Robert Goodman Accountants Blog

Taking an extended job posting overseas? If you currently have an SMSF, you'll need a strategy for managing your super to ensure your fund doesn't breach any residency rules. Know your options and plan before you go.

When SMSF trustees travel overseas for an extended period, there's a risk their fund's "central management and control" (CMC) will be considered to move outside Australia. This causes the SMSF to become non-resident, resulting in very hefty penalty taxes. It's essential to plan for this before departing overseas.

The first step is to consider whether your absence will be significant enough to create a CMC risk. A temporaryabsence not exceeding two years isn't a problem, but whether the ATO considers your absence temporary or permanent will depend on your particular case. Your adviser can take you through the ATO's guidelines. If you think you'll have a CMC problem, the next step is to consider possible solutions.

Option 1: Appoint an attorney

Usually, every SMSF member must be a trustee (or director of its corporate trustee). However, an SMSF member travelling overseas can avoid CMC problems by appointing a trusted Australian-based person to act as trustee (or director) for them, provided that person holds the member's enduring power of attorney (EPOA).

Sounds simple? Just a word of caution: the SMSF member must resign as a trustee (or director) and be prepared to genuinely hand over control to their attorney.

If the member continues to effectively act like a trustee while overseas – for example, by sending significant instructions to their attorney or being involved in strategic decision-making – there's a risk the CMC of the fund may really be outside Australia.

You'll also need to comply with the separate "active member" test, which broadly requires that while the SMSF is receiving any contributions, at least 50% of the fund's total asset value attributable to actively contributing members is attributable to resident contributing members. To illustrate this, in a Mum-and-Dad SMSF where both spouses are overseas, a single contribution from either spouse could cause the fund to fail this test and expose the fund to penalties. In other words, you may need to stop SMSF contributions entirely while overseas. Consider making any contributions into a separate public offer fund.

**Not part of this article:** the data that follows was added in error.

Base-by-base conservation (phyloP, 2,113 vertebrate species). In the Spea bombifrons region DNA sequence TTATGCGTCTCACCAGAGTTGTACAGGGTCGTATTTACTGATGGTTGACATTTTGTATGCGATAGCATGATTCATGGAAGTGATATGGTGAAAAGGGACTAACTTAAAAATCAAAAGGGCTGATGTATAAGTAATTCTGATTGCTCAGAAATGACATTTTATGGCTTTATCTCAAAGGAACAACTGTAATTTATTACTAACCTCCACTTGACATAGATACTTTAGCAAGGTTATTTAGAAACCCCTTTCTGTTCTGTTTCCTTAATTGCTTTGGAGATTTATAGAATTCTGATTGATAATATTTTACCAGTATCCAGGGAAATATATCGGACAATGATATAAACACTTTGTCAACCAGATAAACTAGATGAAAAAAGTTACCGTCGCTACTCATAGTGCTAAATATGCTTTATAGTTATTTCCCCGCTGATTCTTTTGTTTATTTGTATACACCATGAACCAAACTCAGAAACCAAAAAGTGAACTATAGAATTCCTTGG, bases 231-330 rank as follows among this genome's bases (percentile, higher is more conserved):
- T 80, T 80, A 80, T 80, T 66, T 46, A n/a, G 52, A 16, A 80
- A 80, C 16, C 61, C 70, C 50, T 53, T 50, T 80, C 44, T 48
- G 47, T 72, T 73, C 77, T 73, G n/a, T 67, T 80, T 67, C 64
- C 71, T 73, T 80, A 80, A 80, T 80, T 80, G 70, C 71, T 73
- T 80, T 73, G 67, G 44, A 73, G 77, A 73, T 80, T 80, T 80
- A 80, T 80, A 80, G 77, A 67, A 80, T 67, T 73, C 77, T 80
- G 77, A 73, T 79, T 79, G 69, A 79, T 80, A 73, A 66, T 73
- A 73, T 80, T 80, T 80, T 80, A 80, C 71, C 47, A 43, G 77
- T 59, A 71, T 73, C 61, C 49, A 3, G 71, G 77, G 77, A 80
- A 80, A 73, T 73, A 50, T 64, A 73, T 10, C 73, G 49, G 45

Option 2: Wind up

Not prepared to give control of your super to an acquaintance? You might consider rolling your super over to a public offer fund and winding up the SMSF. This option completely removes any CMC stress (as control lies with the professional Australian trustee), and you can make contributions into the large fund without worrying about the "active member" test.

However, you'll need to sell or transfer out the SMSF's assets first – real estate, shares and other investments – and this may trigger capital gains tax (CGT) liabilities. These asset disposals will be partly or even fully exempt from CGT if the fund is paying retirement phase pensions, so talk to your adviser about your SMSF's expected CGT bill if you choose this wind-up option.

Option 3: Convert to a small APRA fund

Another option is converting the SMSF into a "small APRA fund" (SAF). Like SMSFs, SAFs have a maximum of four members but instead of being managed by the members they are run by a professional licensed trustee. This takes care of any CMC worries, and on conversion the fund won't incur any CGT liabilities because the assets remain in the fund – only the trustee structure changes.

The downside is that an SAF may be expensive because you'll be paying a professional trustee to run your fund. You'll also need to comply with the "active member test" so, as in Option 1, you may need to stop all contributions into the SAF.

Let's talk

If you're moving overseas for a while, contact us to start your SMSF planning now. We can help you explore your options and implement a strategy to protect your superannuation against residency problems.